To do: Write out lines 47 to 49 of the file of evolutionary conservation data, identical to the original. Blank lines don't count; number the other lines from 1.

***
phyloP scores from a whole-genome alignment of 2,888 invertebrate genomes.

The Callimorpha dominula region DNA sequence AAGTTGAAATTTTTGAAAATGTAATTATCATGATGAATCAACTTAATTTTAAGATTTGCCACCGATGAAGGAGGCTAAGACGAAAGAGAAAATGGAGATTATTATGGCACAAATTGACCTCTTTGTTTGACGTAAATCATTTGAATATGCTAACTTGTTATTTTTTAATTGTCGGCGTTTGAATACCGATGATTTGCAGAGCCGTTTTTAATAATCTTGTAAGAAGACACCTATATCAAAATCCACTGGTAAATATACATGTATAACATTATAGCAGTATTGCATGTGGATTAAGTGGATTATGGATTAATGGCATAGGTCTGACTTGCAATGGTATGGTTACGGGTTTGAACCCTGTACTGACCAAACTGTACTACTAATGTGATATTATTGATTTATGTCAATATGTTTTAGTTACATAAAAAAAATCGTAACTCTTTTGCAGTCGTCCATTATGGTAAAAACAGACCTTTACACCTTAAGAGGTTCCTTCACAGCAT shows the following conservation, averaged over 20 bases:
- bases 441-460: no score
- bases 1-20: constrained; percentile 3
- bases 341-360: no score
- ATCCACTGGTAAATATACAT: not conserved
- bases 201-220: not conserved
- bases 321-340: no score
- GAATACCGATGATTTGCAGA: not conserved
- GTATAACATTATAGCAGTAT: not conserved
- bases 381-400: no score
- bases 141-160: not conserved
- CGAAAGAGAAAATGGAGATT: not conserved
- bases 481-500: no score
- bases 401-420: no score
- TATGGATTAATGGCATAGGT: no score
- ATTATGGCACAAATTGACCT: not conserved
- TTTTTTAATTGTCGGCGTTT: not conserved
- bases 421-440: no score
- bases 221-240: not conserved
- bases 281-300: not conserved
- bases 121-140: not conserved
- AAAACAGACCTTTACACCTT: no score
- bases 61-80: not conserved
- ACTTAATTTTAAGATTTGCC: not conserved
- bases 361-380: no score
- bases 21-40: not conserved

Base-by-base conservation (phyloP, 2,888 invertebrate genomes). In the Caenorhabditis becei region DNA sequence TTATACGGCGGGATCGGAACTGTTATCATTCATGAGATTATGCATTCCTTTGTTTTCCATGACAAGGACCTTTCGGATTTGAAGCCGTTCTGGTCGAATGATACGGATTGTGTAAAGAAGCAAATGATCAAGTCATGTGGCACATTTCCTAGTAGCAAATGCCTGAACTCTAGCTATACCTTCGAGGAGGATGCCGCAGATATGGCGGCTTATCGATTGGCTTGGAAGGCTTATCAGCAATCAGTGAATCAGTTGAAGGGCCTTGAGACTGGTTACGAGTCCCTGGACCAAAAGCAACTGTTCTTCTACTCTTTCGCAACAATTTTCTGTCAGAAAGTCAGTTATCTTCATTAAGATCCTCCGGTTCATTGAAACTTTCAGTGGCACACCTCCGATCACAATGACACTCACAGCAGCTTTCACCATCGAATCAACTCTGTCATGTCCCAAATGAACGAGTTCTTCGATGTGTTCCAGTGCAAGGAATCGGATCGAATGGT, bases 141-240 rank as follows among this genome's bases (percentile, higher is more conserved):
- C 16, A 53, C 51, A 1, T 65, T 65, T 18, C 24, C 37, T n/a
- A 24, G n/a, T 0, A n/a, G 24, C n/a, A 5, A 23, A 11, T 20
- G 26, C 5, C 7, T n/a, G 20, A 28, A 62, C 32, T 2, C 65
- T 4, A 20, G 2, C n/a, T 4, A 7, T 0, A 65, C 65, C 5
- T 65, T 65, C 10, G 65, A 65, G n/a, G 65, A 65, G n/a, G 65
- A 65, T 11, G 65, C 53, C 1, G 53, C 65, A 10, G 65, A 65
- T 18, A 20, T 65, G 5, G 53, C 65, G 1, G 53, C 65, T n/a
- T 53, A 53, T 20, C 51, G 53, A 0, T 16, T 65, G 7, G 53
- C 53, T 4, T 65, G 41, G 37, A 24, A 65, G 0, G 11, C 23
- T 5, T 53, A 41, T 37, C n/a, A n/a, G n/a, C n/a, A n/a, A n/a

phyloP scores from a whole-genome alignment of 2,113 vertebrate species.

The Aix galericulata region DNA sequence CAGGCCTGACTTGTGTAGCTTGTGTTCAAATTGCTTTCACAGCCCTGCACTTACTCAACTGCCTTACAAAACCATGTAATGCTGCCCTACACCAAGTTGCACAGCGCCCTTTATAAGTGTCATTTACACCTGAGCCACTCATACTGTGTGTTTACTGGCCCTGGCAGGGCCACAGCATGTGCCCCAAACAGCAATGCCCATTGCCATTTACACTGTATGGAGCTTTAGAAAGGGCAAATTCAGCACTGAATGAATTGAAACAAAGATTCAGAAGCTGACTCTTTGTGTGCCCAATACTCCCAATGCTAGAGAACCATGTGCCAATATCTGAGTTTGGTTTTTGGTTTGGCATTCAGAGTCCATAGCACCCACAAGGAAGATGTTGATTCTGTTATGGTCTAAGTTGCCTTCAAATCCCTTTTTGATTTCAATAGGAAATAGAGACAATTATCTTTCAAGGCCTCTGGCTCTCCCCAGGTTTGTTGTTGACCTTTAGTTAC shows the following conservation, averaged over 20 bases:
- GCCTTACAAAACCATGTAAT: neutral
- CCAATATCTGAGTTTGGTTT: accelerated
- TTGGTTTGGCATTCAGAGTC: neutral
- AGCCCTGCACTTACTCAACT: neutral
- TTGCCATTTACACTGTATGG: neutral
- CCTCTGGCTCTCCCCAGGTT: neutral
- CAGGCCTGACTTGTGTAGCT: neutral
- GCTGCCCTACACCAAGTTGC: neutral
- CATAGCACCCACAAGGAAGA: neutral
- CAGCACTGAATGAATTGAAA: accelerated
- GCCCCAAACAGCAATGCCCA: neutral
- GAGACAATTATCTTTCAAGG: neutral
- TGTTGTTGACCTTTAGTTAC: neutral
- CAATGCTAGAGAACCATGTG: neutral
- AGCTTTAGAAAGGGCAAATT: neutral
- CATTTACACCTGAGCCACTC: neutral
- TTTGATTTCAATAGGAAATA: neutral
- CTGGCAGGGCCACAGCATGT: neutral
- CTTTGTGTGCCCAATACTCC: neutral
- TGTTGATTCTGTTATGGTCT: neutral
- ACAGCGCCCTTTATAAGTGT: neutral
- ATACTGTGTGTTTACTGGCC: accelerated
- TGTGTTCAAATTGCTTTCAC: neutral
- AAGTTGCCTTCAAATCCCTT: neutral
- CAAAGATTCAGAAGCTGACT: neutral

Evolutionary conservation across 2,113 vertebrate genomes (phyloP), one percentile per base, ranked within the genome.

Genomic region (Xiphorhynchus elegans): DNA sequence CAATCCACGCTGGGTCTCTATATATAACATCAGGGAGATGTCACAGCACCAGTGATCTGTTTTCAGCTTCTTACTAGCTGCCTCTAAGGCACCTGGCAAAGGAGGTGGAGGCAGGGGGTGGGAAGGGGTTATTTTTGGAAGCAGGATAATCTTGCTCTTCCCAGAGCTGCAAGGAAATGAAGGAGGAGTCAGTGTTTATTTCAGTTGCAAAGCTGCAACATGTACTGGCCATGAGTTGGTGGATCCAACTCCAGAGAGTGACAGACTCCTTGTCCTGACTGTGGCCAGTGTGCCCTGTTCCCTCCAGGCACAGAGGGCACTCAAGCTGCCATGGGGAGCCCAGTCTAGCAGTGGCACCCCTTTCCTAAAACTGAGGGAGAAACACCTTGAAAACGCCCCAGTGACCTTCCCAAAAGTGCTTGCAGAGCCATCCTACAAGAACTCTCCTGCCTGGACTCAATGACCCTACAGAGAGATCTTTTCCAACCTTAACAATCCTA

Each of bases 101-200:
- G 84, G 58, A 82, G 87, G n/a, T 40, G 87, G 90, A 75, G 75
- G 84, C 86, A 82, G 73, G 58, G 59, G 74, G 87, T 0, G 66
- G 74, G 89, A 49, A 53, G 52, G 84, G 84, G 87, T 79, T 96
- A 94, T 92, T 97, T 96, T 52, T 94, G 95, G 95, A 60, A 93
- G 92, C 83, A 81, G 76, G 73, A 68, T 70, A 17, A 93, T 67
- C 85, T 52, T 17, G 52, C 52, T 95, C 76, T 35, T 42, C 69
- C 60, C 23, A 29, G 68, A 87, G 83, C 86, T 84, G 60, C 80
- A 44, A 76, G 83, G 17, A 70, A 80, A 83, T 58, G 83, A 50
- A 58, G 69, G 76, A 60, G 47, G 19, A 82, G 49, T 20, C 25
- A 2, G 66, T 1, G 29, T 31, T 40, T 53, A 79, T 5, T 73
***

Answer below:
- CAGGCCTGACTTGTGTAGCT: neutral
- GCTGCCCTACACCAAGTTGC: neutral
- CATAGCACCCACAAGGAAGA: neutral